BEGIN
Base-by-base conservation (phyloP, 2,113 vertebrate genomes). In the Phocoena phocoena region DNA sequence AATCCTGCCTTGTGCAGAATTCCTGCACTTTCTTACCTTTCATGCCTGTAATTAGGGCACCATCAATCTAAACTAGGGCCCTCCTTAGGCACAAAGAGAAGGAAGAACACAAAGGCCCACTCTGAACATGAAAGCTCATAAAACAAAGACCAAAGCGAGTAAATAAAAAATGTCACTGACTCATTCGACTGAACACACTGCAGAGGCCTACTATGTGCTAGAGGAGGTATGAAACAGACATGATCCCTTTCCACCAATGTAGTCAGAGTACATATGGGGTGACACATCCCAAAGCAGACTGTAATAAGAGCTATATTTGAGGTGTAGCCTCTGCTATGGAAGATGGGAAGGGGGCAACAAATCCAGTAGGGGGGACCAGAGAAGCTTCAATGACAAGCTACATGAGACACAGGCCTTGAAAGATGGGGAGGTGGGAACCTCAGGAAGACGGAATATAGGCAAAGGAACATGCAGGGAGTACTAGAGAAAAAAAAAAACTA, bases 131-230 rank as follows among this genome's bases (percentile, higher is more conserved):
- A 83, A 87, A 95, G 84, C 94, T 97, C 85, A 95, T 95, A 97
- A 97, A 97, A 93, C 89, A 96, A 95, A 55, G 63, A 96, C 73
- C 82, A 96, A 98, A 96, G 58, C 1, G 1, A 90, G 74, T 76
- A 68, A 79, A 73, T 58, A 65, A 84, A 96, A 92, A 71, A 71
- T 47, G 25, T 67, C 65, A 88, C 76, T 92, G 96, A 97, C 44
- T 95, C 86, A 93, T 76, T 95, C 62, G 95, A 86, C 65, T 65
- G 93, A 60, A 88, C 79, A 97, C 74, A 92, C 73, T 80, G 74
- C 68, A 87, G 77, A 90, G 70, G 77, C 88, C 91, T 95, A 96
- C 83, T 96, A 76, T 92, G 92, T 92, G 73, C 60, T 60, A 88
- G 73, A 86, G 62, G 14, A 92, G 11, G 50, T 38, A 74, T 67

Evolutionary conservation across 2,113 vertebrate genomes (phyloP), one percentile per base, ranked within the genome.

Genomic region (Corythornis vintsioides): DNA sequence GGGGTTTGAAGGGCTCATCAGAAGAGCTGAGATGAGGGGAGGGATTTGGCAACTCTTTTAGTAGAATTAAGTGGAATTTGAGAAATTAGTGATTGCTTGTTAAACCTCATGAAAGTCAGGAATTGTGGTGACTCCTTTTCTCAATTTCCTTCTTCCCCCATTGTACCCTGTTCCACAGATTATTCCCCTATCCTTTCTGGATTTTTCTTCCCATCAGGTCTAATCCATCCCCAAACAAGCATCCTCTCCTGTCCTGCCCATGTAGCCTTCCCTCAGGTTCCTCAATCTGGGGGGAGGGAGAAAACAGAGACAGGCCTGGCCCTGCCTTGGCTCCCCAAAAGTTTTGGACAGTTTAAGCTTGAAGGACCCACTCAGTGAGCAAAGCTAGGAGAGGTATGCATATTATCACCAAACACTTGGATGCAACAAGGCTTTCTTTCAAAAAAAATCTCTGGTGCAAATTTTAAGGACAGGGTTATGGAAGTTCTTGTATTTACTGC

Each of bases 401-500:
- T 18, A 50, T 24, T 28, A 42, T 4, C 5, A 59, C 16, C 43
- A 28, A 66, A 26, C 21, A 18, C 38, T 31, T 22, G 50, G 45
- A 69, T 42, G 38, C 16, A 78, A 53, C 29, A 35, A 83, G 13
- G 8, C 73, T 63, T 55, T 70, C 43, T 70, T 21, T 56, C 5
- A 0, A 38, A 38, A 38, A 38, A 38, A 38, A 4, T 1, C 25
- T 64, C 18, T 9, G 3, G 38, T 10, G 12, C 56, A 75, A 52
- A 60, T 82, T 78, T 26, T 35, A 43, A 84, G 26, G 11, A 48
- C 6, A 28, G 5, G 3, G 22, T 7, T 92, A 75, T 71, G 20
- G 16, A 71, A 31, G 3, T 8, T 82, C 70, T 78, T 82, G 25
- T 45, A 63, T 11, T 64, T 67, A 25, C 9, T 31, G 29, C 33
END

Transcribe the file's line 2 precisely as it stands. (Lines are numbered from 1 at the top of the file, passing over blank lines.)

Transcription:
- A 83, A 87, A 95, G 84, C 94, T 97, C 85, A 95, T 95, A 97